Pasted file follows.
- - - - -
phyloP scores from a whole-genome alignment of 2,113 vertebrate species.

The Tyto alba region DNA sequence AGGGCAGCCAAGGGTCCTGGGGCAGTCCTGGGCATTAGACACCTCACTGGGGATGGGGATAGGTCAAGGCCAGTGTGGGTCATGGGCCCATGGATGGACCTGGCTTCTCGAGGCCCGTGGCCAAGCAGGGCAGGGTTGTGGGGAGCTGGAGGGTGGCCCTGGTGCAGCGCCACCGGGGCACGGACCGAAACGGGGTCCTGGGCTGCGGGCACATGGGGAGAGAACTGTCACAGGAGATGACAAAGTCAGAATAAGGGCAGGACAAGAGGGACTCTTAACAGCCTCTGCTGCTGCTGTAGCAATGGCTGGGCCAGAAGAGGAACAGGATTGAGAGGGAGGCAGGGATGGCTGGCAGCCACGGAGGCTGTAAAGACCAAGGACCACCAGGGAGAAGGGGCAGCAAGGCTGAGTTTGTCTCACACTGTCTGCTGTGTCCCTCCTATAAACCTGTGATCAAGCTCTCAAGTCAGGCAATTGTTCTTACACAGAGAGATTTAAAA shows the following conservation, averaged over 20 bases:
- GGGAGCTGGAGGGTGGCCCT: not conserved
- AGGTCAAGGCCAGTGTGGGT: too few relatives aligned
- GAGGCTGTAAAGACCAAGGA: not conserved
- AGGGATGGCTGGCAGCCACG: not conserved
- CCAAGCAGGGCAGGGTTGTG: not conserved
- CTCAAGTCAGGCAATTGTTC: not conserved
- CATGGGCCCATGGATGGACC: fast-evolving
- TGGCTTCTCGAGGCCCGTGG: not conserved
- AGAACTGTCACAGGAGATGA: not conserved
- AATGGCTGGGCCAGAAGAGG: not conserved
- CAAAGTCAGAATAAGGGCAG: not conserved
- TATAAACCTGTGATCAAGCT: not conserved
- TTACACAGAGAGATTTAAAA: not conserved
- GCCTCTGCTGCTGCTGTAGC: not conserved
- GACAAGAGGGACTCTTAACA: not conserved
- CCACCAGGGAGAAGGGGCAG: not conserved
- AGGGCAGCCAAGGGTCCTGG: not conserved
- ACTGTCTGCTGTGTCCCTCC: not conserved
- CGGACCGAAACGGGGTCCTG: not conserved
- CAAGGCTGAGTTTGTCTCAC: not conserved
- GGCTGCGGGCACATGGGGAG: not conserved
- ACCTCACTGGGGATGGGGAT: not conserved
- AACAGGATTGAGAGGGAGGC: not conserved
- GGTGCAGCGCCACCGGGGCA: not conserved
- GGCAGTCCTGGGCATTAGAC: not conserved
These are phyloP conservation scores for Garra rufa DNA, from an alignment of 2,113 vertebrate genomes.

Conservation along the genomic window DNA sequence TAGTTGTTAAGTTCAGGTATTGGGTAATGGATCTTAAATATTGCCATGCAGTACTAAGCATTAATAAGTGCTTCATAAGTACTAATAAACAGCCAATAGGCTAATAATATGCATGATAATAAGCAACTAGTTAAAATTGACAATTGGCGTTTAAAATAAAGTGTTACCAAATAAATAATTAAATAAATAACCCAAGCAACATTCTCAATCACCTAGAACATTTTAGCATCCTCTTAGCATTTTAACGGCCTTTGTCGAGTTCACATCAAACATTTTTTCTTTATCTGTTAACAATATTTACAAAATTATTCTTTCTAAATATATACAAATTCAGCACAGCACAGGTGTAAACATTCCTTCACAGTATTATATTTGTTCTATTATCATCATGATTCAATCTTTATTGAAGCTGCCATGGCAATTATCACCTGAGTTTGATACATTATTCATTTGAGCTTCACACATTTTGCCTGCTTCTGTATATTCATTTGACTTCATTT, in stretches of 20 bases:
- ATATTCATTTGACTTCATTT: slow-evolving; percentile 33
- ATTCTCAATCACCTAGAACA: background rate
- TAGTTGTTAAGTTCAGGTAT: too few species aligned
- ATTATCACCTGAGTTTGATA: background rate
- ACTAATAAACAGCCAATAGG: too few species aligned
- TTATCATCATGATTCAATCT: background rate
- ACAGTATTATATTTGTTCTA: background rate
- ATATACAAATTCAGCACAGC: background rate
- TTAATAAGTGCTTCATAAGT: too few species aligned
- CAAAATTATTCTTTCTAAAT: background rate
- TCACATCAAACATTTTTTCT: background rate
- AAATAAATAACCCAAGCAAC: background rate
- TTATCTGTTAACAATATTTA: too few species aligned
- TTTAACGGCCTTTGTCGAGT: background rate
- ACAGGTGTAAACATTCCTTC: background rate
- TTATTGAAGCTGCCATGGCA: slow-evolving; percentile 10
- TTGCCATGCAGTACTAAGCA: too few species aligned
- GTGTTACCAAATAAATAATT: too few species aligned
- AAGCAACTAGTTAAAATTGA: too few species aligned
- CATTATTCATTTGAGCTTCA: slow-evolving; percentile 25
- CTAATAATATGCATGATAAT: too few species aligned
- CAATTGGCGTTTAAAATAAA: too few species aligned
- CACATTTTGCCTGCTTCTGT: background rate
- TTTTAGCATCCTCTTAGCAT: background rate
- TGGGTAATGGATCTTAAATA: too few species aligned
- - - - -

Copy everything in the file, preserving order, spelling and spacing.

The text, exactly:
phyloP scores from a whole-genome alignment of 2,113 vertebrate species.

The Tyto alba region DNA sequence AGGGCAGCCAAGGGTCCTGGGGCAGTCCTGGGCATTAGACACCTCACTGGGGATGGGGATAGGTCAAGGCCAGTGTGGGTCATGGGCCCATGGATGGACCTGGCTTCTCGAGGCCCGTGGCCAAGCAGGGCAGGGTTGTGGGGAGCTGGAGGGTGGCCCTGGTGCAGCGCCACCGGGGCACGGACCGAAACGGGGTCCTGGGCTGCGGGCACATGGGGAGAGAACTGTCACAGGAGATGACAAAGTCAGAATAAGGGCAGGACAAGAGGGACTCTTAACAGCCTCTGCTGCTGCTGTAGCAATGGCTGGGCCAGAAGAGGAACAGGATTGAGAGGGAGGCAGGGATGGCTGGCAGCCACGGAGGCTGTAAAGACCAAGGACCACCAGGGAGAAGGGGCAGCAAGGCTGAGTTTGTCTCACACTGTCTGCTGTGTCCCTCCTATAAACCTGTGATCAAGCTCTCAAGTCAGGCAATTGTTCTTACACAGAGAGATTTAAAA shows the following conservation, averaged over 20 bases:
- GGGAGCTGGAGGGTGGCCCT: not conserved
- AGGTCAAGGCCAGTGTGGGT: too few relatives aligned
- GAGGCTGTAAAGACCAAGGA: not conserved
- AGGGATGGCTGGCAGCCACG: not conserved
- CCAAGCAGGGCAGGGTTGTG: not conserved
- CTCAAGTCAGGCAATTGTTC: not conserved
- CATGGGCCCATGGATGGACC: fast-evolving
- TGGCTTCTCGAGGCCCGTGG: not conserved
- AGAACTGTCACAGGAGATGA: not conserved
- AATGGCTGGGCCAGAAGAGG: not conserved
- CAAAGTCAGAATAAGGGCAG: not conserved
- TATAAACCTGTGATCAAGCT: not conserved
- TTACACAGAGAGATTTAAAA: not conserved
- GCCTCTGCTGCTGCTGTAGC: not conserved
- GACAAGAGGGACTCTTAACA: not conserved
- CCACCAGGGAGAAGGGGCAG: not conserved
- AGGGCAGCCAAGGGTCCTGG: not conserved
- ACTGTCTGCTGTGTCCCTCC: not conserved
- CGGACCGAAACGGGGTCCTG: not conserved
- CAAGGCTGAGTTTGTCTCAC: not conserved
- GGCTGCGGGCACATGGGGAG: not conserved
- ACCTCACTGGGGATGGGGAT: not conserved
- AACAGGATTGAGAGGGAGGC: not conserved
- GGTGCAGCGCCACCGGGGCA: not conserved
- GGCAGTCCTGGGCATTAGAC: not conserved
These are phyloP conservation scores for Garra rufa DNA, from an alignment of 2,113 vertebrate genomes.

Conservation along the genomic window DNA sequence TAGTTGTTAAGTTCAGGTATTGGGTAATGGATCTTAAATATTGCCATGCAGTACTAAGCATTAATAAGTGCTTCATAAGTACTAATAAACAGCCAATAGGCTAATAATATGCATGATAATAAGCAACTAGTTAAAATTGACAATTGGCGTTTAAAATAAAGTGTTACCAAATAAATAATTAAATAAATAACCCAAGCAACATTCTCAATCACCTAGAACATTTTAGCATCCTCTTAGCATTTTAACGGCCTTTGTCGAGTTCACATCAAACATTTTTTCTTTATCTGTTAACAATATTTACAAAATTATTCTTTCTAAATATATACAAATTCAGCACAGCACAGGTGTAAACATTCCTTCACAGTATTATATTTGTTCTATTATCATCATGATTCAATCTTTATTGAAGCTGCCATGGCAATTATCACCTGAGTTTGATACATTATTCATTTGAGCTTCACACATTTTGCCTGCTTCTGTATATTCATTTGACTTCATTT, in stretches of 20 bases:
- ATATTCATTTGACTTCATTT: slow-evolving; percentile 33
- ATTCTCAATCACCTAGAACA: background rate
- TAGTTGTTAAGTTCAGGTAT: too few species aligned
- ATTATCACCTGAGTTTGATA: background rate
- ACTAATAAACAGCCAATAGG: too few species aligned
- TTATCATCATGATTCAATCT: background rate
- ACAGTATTATATTTGTTCTA: background rate
- ATATACAAATTCAGCACAGC: background rate
- TTAATAAGTGCTTCATAAGT: too few species aligned
- CAAAATTATTCTTTCTAAAT: background rate
- TCACATCAAACATTTTTTCT: background rate
- AAATAAATAACCCAAGCAAC: background rate
- TTATCTGTTAACAATATTTA: too few species aligned
- TTTAACGGCCTTTGTCGAGT: background rate
- ACAGGTGTAAACATTCCTTC: background rate
- TTATTGAAGCTGCCATGGCA: slow-evolving; percentile 10
- TTGCCATGCAGTACTAAGCA: too few species aligned
- GTGTTACCAAATAAATAATT: too few species aligned
- AAGCAACTAGTTAAAATTGA: too few species aligned
- CATTATTCATTTGAGCTTCA: slow-evolving; percentile 25
- CTAATAATATGCATGATAAT: too few species aligned
- CAATTGGCGTTTAAAATAAA: too few species aligned
- CACATTTTGCCTGCTTCTGT: background rate
- TTTTAGCATCCTCTTAGCAT: background rate
- TGGGTAATGGATCTTAAATA: too few species aligned